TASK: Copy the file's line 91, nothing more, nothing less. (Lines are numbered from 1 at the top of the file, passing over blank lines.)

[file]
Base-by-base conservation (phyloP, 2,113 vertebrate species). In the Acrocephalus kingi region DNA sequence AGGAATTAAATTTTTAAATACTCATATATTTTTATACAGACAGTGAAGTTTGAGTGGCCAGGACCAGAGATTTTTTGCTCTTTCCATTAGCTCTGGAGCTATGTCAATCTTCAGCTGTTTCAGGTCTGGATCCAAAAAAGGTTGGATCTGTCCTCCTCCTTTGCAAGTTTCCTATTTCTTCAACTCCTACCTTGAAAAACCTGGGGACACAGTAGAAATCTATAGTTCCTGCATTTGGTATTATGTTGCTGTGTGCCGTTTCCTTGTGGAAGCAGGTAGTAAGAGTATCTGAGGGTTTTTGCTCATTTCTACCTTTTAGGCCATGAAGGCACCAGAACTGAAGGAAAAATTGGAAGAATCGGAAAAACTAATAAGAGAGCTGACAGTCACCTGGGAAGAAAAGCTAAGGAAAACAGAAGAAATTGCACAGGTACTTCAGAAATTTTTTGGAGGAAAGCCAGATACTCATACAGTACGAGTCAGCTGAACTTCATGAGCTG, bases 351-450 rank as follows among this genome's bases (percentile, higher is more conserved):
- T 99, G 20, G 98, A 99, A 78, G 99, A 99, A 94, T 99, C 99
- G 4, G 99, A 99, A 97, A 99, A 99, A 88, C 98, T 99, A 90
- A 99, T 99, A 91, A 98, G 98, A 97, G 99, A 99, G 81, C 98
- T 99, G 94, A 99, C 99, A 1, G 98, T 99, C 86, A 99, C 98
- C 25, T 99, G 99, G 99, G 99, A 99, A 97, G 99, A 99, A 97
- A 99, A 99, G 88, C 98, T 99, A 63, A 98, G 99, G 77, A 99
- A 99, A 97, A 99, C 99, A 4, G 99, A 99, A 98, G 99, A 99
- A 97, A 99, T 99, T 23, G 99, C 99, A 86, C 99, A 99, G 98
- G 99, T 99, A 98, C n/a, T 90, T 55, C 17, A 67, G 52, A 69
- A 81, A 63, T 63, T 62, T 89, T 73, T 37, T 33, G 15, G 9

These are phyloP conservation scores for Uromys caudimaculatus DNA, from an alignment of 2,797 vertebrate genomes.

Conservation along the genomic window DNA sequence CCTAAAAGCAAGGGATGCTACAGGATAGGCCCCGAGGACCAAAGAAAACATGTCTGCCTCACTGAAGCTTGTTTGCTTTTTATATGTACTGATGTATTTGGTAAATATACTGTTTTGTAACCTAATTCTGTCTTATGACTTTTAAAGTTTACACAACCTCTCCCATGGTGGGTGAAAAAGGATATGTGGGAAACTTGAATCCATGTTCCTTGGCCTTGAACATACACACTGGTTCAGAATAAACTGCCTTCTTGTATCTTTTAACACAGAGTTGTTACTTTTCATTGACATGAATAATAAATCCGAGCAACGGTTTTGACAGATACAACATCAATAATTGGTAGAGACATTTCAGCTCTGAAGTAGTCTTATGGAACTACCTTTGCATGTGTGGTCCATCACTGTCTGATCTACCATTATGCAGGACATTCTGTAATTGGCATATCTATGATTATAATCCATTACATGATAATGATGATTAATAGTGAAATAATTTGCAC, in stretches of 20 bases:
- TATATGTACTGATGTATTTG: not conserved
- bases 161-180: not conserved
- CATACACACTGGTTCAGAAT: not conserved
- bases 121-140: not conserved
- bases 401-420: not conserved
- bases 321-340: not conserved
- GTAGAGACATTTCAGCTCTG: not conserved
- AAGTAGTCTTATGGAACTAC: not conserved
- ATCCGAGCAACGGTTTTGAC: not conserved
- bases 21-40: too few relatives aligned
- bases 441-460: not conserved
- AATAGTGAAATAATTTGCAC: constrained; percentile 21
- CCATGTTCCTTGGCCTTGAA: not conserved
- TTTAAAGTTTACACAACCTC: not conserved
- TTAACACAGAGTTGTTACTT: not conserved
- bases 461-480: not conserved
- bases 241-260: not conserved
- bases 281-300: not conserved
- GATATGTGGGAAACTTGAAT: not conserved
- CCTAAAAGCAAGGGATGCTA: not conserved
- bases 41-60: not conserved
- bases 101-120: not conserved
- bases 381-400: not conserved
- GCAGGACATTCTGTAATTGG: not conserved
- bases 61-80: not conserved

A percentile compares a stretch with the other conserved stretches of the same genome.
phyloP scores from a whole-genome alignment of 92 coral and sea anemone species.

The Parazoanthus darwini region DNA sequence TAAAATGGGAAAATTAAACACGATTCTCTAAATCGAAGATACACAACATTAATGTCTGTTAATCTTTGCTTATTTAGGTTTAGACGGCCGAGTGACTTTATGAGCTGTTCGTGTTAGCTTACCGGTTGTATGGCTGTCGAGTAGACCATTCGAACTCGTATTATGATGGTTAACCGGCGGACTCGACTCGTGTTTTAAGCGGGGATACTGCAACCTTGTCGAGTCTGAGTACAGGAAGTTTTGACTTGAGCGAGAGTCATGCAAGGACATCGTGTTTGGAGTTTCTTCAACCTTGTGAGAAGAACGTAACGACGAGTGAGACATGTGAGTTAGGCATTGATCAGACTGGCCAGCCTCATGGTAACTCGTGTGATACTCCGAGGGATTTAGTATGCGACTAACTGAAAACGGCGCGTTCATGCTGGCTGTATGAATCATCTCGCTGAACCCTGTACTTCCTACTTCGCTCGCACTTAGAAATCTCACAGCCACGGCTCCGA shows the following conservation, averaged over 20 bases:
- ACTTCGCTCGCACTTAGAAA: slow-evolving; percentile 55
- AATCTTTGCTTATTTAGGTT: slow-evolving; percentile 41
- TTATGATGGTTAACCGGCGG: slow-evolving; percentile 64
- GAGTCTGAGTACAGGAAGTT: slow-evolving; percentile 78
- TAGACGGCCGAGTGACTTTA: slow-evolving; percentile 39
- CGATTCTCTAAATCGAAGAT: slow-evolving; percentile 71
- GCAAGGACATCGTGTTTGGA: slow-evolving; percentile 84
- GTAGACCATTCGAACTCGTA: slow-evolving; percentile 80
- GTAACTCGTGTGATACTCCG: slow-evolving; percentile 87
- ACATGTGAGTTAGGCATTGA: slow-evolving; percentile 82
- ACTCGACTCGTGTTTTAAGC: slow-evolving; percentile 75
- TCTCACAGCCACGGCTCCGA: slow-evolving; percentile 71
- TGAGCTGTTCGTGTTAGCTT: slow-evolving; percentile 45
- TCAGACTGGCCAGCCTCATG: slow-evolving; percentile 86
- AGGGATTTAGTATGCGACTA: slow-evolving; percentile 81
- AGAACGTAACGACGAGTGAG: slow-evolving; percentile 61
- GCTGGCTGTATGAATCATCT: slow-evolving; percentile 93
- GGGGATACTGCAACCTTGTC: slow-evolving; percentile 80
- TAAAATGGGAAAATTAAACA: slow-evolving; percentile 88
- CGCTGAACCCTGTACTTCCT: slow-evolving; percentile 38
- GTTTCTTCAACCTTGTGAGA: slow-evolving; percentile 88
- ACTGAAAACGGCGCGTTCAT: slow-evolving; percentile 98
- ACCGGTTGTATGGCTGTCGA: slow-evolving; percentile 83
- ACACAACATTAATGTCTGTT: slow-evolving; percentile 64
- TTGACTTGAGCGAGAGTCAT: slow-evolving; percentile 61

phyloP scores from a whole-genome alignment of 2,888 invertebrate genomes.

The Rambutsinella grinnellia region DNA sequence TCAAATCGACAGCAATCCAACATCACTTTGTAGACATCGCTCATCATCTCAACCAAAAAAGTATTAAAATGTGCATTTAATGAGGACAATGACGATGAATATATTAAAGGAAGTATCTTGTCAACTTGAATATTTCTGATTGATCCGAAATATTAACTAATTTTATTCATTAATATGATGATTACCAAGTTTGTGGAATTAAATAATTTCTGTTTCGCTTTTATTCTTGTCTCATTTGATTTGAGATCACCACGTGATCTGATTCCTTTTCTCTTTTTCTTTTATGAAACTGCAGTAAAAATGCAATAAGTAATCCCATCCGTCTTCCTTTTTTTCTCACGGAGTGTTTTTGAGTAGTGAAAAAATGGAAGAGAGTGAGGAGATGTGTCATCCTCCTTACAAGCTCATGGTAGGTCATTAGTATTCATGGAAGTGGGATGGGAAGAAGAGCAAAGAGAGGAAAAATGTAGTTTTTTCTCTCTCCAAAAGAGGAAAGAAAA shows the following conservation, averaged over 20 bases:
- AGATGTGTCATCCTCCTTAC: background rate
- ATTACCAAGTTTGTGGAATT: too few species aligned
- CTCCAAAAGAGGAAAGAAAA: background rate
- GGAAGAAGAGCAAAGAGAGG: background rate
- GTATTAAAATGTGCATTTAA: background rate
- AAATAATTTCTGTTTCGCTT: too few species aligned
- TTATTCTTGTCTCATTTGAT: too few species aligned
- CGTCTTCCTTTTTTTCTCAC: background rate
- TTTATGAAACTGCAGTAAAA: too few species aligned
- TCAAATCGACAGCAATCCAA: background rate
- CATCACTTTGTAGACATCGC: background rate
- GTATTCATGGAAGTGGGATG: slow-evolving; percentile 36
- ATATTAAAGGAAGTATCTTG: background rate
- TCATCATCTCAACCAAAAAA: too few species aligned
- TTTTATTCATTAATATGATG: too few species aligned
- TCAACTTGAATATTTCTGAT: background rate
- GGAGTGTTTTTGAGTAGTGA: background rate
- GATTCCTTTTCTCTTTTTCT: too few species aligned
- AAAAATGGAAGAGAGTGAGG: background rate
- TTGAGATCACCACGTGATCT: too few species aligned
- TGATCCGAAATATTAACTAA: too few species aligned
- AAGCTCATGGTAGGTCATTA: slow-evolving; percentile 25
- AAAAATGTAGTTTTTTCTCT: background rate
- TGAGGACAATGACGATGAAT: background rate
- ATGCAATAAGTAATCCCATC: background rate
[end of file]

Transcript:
- AAAAATGTAGTTTTTTCTCT: background rate